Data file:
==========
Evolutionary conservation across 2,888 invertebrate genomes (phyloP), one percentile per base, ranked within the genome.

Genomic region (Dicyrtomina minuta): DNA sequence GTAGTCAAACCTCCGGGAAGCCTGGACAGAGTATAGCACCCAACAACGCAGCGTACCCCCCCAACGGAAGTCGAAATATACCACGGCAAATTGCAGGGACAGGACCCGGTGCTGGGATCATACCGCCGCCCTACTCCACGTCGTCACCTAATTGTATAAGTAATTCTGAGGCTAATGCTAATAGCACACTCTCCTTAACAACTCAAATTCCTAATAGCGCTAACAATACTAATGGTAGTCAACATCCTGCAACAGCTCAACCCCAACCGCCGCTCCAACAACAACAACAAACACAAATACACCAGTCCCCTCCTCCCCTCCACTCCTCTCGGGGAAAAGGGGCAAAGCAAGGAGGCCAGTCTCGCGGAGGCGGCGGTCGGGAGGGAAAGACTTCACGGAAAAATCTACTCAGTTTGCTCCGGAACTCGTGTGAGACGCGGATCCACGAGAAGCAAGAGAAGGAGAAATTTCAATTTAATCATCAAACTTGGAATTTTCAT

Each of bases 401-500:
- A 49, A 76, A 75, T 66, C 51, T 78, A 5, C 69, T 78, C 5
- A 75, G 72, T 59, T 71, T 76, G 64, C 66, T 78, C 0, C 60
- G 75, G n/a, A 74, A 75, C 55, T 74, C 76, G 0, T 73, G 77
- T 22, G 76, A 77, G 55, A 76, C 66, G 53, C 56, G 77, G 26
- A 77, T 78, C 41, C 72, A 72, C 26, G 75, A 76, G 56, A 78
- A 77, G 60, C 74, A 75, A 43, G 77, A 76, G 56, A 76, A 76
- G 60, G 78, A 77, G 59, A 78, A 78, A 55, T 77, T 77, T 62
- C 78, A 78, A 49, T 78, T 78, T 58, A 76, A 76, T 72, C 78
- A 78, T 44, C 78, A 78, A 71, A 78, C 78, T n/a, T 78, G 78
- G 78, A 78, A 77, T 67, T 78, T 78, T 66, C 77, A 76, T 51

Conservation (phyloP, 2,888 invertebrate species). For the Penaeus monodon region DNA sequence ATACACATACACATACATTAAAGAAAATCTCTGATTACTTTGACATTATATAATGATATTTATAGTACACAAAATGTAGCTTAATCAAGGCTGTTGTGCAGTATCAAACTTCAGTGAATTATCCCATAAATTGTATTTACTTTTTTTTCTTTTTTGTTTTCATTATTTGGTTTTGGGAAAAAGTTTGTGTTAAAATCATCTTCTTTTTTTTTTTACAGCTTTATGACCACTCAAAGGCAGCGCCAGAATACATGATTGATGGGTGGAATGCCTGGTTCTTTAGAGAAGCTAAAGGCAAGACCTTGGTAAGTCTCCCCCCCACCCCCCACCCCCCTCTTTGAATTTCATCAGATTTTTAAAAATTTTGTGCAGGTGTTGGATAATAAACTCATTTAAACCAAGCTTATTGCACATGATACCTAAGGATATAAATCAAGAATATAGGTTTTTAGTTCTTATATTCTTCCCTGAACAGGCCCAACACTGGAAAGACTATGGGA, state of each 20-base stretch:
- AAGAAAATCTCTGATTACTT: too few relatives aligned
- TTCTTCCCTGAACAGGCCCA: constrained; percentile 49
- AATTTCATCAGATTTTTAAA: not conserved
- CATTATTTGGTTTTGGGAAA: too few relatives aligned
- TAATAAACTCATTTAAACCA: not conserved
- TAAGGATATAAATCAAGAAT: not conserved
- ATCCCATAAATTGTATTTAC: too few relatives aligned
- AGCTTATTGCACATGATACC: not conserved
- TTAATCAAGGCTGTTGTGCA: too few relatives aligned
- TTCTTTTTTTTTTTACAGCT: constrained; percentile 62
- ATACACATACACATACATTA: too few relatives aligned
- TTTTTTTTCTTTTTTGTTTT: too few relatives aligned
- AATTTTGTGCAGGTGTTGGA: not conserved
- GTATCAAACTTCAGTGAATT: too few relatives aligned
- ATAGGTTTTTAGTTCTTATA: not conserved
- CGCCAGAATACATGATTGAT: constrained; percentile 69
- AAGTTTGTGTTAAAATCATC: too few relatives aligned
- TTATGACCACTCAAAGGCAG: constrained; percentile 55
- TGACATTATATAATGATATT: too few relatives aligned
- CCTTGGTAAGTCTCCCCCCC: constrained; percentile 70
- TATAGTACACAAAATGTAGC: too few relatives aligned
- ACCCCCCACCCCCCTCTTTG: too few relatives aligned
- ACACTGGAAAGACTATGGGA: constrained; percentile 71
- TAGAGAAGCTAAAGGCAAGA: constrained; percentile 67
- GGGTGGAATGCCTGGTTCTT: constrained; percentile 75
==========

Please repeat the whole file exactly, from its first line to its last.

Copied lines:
Evolutionary conservation across 2,888 invertebrate genomes (phyloP), one percentile per base, ranked within the genome.

Genomic region (Dicyrtomina minuta): DNA sequence GTAGTCAAACCTCCGGGAAGCCTGGACAGAGTATAGCACCCAACAACGCAGCGTACCCCCCCAACGGAAGTCGAAATATACCACGGCAAATTGCAGGGACAGGACCCGGTGCTGGGATCATACCGCCGCCCTACTCCACGTCGTCACCTAATTGTATAAGTAATTCTGAGGCTAATGCTAATAGCACACTCTCCTTAACAACTCAAATTCCTAATAGCGCTAACAATACTAATGGTAGTCAACATCCTGCAACAGCTCAACCCCAACCGCCGCTCCAACAACAACAACAAACACAAATACACCAGTCCCCTCCTCCCCTCCACTCCTCTCGGGGAAAAGGGGCAAAGCAAGGAGGCCAGTCTCGCGGAGGCGGCGGTCGGGAGGGAAAGACTTCACGGAAAAATCTACTCAGTTTGCTCCGGAACTCGTGTGAGACGCGGATCCACGAGAAGCAAGAGAAGGAGAAATTTCAATTTAATCATCAAACTTGGAATTTTCAT

Each of bases 401-500:
- A 49, A 76, A 75, T 66, C 51, T 78, A 5, C 69, T 78, C 5
- A 75, G 72, T 59, T 71, T 76, G 64, C 66, T 78, C 0, C 60
- G 75, G n/a, A 74, A 75, C 55, T 74, C 76, G 0, T 73, G 77
- T 22, G 76, A 77, G 55, A 76, C 66, G 53, C 56, G 77, G 26
- A 77, T 78, C 41, C 72, A 72, C 26, G 75, A 76, G 56, A 78
- A 77, G 60, C 74, A 75, A 43, G 77, A 76, G 56, A 76, A 76
- G 60, G 78, A 77, G 59, A 78, A 78, A 55, T 77, T 77, T 62
- C 78, A 78, A 49, T 78, T 78, T 58, A 76, A 76, T 72, C 78
- A 78, T 44, C 78, A 78, A 71, A 78, C 78, T n/a, T 78, G 78
- G 78, A 78, A 77, T 67, T 78, T 78, T 66, C 77, A 76, T 51

Conservation (phyloP, 2,888 invertebrate species). For the Penaeus monodon region DNA sequence ATACACATACACATACATTAAAGAAAATCTCTGATTACTTTGACATTATATAATGATATTTATAGTACACAAAATGTAGCTTAATCAAGGCTGTTGTGCAGTATCAAACTTCAGTGAATTATCCCATAAATTGTATTTACTTTTTTTTCTTTTTTGTTTTCATTATTTGGTTTTGGGAAAAAGTTTGTGTTAAAATCATCTTCTTTTTTTTTTTACAGCTTTATGACCACTCAAAGGCAGCGCCAGAATACATGATTGATGGGTGGAATGCCTGGTTCTTTAGAGAAGCTAAAGGCAAGACCTTGGTAAGTCTCCCCCCCACCCCCCACCCCCCTCTTTGAATTTCATCAGATTTTTAAAAATTTTGTGCAGGTGTTGGATAATAAACTCATTTAAACCAAGCTTATTGCACATGATACCTAAGGATATAAATCAAGAATATAGGTTTTTAGTTCTTATATTCTTCCCTGAACAGGCCCAACACTGGAAAGACTATGGGA, state of each 20-base stretch:
- AAGAAAATCTCTGATTACTT: too few relatives aligned
- TTCTTCCCTGAACAGGCCCA: constrained; percentile 49
- AATTTCATCAGATTTTTAAA: not conserved
- CATTATTTGGTTTTGGGAAA: too few relatives aligned
- TAATAAACTCATTTAAACCA: not conserved
- TAAGGATATAAATCAAGAAT: not conserved
- ATCCCATAAATTGTATTTAC: too few relatives aligned
- AGCTTATTGCACATGATACC: not conserved
- TTAATCAAGGCTGTTGTGCA: too few relatives aligned
- TTCTTTTTTTTTTTACAGCT: constrained; percentile 62
- ATACACATACACATACATTA: too few relatives aligned
- TTTTTTTTCTTTTTTGTTTT: too few relatives aligned
- AATTTTGTGCAGGTGTTGGA: not conserved
- GTATCAAACTTCAGTGAATT: too few relatives aligned
- ATAGGTTTTTAGTTCTTATA: not conserved
- CGCCAGAATACATGATTGAT: constrained; percentile 69
- AAGTTTGTGTTAAAATCATC: too few relatives aligned
- TTATGACCACTCAAAGGCAG: constrained; percentile 55
- TGACATTATATAATGATATT: too few relatives aligned
- CCTTGGTAAGTCTCCCCCCC: constrained; percentile 70
- TATAGTACACAAAATGTAGC: too few relatives aligned
- ACCCCCCACCCCCCTCTTTG: too few relatives aligned
- ACACTGGAAAGACTATGGGA: constrained; percentile 71
- TAGAGAAGCTAAAGGCAAGA: constrained; percentile 67
- GGGTGGAATGCCTGGTTCTT: constrained; percentile 75